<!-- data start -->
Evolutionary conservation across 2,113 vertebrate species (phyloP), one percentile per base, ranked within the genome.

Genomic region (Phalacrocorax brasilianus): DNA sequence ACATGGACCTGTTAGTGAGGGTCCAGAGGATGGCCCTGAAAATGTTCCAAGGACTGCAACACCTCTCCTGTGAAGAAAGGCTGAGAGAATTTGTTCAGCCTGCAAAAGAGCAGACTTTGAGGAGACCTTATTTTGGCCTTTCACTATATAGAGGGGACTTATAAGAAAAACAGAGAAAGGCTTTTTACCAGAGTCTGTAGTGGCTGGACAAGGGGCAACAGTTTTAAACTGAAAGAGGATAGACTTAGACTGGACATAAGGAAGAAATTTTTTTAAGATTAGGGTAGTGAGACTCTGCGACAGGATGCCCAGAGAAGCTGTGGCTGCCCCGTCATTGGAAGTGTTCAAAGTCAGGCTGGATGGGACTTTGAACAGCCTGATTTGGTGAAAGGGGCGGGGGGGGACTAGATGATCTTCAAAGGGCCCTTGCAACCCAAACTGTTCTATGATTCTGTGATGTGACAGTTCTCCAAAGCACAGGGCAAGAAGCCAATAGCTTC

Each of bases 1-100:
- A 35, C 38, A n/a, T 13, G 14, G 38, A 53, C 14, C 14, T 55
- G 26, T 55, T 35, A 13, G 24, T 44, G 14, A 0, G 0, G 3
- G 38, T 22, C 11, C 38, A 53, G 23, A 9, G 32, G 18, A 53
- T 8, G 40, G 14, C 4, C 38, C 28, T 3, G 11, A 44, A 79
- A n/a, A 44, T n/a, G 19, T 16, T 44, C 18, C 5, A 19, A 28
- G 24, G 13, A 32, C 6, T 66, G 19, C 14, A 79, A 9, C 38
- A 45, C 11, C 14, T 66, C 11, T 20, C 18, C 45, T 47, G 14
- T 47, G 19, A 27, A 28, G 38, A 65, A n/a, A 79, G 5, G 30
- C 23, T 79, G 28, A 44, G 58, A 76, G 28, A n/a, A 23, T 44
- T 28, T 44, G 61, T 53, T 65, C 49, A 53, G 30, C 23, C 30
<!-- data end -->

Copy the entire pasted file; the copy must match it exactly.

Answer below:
Evolutionary conservation across 2,113 vertebrate species (phyloP), one percentile per base, ranked within the genome.

Genomic region (Phalacrocorax brasilianus): DNA sequence ACATGGACCTGTTAGTGAGGGTCCAGAGGATGGCCCTGAAAATGTTCCAAGGACTGCAACACCTCTCCTGTGAAGAAAGGCTGAGAGAATTTGTTCAGCCTGCAAAAGAGCAGACTTTGAGGAGACCTTATTTTGGCCTTTCACTATATAGAGGGGACTTATAAGAAAAACAGAGAAAGGCTTTTTACCAGAGTCTGTAGTGGCTGGACAAGGGGCAACAGTTTTAAACTGAAAGAGGATAGACTTAGACTGGACATAAGGAAGAAATTTTTTTAAGATTAGGGTAGTGAGACTCTGCGACAGGATGCCCAGAGAAGCTGTGGCTGCCCCGTCATTGGAAGTGTTCAAAGTCAGGCTGGATGGGACTTTGAACAGCCTGATTTGGTGAAAGGGGCGGGGGGGGACTAGATGATCTTCAAAGGGCCCTTGCAACCCAAACTGTTCTATGATTCTGTGATGTGACAGTTCTCCAAAGCACAGGGCAAGAAGCCAATAGCTTC

Each of bases 1-100:
- A 35, C 38, A n/a, T 13, G 14, G 38, A 53, C 14, C 14, T 55
- G 26, T 55, T 35, A 13, G 24, T 44, G 14, A 0, G 0, G 3
- G 38, T 22, C 11, C 38, A 53, G 23, A 9, G 32, G 18, A 53
- T 8, G 40, G 14, C 4, C 38, C 28, T 3, G 11, A 44, A 79
- A n/a, A 44, T n/a, G 19, T 16, T 44, C 18, C 5, A 19, A 28
- G 24, G 13, A 32, C 6, T 66, G 19, C 14, A 79, A 9, C 38
- A 45, C 11, C 14, T 66, C 11, T 20, C 18, C 45, T 47, G 14
- T 47, G 19, A 27, A 28, G 38, A 65, A n/a, A 79, G 5, G 30
- C 23, T 79, G 28, A 44, G 58, A 76, G 28, A n/a, A 23, T 44
- T 28, T 44, G 61, T 53, T 65, C 49, A 53, G 30, C 23, C 30